glass

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andyk

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« on: September 25, 2007, 21:36 »
in the shed of my new plot are two large double glazed units patio dorrs i think by thr size of them. is it possable to split the unit into single sheets so i can cut them to use for cold frames, just to big to use as is
ps
if this is possable there could be some free glass going in the st annes area

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richyrich7

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« Reply #1 on: September 25, 2007, 21:41 »
I have done it once by sliding a wallpaper scraper between a pane and the divider, you may have to peel the tape off first and use a block of wood to knock the scraper along.

 Bit scary tho'  :shock:
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DD.

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« Reply #2 on: September 25, 2007, 21:42 »
Spiltting may not be the greatest problem, although I suspect they are sealed with something quite strong.

Cutting may be you're biggest problem, as , if they are patio doors, it could well be toughened glass for safety purpose.
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Trillium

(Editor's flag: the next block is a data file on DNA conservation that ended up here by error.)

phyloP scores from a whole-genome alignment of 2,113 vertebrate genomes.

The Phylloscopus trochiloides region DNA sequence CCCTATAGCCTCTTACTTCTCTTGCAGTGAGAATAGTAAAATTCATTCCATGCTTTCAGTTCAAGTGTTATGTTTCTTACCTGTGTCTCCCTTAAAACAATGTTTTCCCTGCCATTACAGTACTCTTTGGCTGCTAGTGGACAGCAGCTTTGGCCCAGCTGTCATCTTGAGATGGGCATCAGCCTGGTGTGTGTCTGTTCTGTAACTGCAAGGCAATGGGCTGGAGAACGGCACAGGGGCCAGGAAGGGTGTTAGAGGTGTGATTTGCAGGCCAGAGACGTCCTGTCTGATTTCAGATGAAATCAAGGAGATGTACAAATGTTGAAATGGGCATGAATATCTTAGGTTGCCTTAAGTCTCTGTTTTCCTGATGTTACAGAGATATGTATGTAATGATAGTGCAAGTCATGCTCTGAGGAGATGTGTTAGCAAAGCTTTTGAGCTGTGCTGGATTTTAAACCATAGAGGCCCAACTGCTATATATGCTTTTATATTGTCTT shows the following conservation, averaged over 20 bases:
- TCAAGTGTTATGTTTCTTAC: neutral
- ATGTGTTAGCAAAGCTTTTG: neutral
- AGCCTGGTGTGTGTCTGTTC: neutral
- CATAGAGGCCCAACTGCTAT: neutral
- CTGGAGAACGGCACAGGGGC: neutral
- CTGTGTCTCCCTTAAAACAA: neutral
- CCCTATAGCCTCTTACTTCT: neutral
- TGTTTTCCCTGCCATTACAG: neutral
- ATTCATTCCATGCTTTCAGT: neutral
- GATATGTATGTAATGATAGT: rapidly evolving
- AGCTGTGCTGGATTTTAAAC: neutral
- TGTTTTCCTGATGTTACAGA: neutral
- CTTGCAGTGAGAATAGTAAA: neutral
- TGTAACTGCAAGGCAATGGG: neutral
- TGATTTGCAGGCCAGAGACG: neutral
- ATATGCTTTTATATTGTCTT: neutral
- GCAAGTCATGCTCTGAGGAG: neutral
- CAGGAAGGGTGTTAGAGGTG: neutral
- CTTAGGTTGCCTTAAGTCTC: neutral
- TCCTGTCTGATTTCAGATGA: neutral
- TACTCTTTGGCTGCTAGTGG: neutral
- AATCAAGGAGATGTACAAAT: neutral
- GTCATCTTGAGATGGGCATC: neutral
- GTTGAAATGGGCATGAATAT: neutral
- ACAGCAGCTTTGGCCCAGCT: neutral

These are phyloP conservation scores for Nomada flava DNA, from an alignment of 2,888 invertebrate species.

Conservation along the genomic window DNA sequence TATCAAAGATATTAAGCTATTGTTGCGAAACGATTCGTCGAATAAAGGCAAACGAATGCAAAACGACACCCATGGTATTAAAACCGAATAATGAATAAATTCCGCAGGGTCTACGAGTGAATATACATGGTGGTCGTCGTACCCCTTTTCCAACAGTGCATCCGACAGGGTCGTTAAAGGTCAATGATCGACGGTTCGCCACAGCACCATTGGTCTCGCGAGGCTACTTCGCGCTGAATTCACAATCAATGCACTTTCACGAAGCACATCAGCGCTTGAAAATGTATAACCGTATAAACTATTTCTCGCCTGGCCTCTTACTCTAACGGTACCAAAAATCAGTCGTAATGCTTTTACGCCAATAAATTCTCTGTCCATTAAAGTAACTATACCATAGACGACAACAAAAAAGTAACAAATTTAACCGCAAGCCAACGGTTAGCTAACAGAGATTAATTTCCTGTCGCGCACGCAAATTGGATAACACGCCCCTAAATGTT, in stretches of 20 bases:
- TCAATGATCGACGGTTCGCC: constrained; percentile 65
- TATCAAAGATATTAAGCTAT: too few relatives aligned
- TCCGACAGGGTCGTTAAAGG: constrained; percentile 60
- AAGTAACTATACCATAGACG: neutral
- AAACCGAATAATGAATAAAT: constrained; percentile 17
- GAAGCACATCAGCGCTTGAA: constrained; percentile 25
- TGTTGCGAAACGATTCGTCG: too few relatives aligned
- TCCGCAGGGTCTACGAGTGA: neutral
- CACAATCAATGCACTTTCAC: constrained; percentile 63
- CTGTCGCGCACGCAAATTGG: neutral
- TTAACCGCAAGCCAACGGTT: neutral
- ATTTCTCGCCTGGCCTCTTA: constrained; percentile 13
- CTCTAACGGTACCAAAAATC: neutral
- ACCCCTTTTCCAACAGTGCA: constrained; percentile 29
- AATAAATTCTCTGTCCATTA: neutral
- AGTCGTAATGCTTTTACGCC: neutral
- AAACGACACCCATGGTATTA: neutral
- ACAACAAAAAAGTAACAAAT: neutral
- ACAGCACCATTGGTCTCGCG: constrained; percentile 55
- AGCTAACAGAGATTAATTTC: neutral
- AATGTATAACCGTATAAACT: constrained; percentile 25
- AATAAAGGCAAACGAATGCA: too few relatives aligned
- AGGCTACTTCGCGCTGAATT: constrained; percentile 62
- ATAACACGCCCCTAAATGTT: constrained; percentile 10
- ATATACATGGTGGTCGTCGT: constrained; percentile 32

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« Reply #3 on: September 26, 2007, 05:03 »
The panes are vacuum sealed, but the seals do split or develop holes. It's not hard separating the panes, but like DD says, they're a beast to cut smaller because the glass is thicker than normal. I've never found it worth while, nor safe, to bother. Always take my old doors and extra large windows to the dump and look for regular single pane windows or glass while there. If you want to try cutting that glass, be very well protected because it breaks in large, very ragged pieces otherwise.

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Aunt Sally

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« Reply #4 on: September 26, 2007, 15:20 »
I hate glass cloches etc.  My lottie is covered with broken glass from a previous owner  :evil:
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Calou

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« Reply #5 on: September 26, 2007, 17:42 »
Quote from: "Aunt Sally"
I hate glass cloches etc.  My lottie is covered with broken glass from a previous owner  :evil:


I had (and still do have) exactly the same problem Aunt Sally! It's been a nightmare to clear it all and I'm still finding lumps all over the plot. I'm gonna stick with plastic and perspex.
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richyrich7

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« Reply #6 on: September 27, 2007, 16:30 »
Quote from: "Trillium"
The panes are vacuum sealed,


Hi Trillium are yours vacuum sealed then ? I know ours are not, I used to work for the ones that "fit the best, fit ........." and asked this question my self once.

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leeky

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« Reply #7 on: September 29, 2007, 20:26 »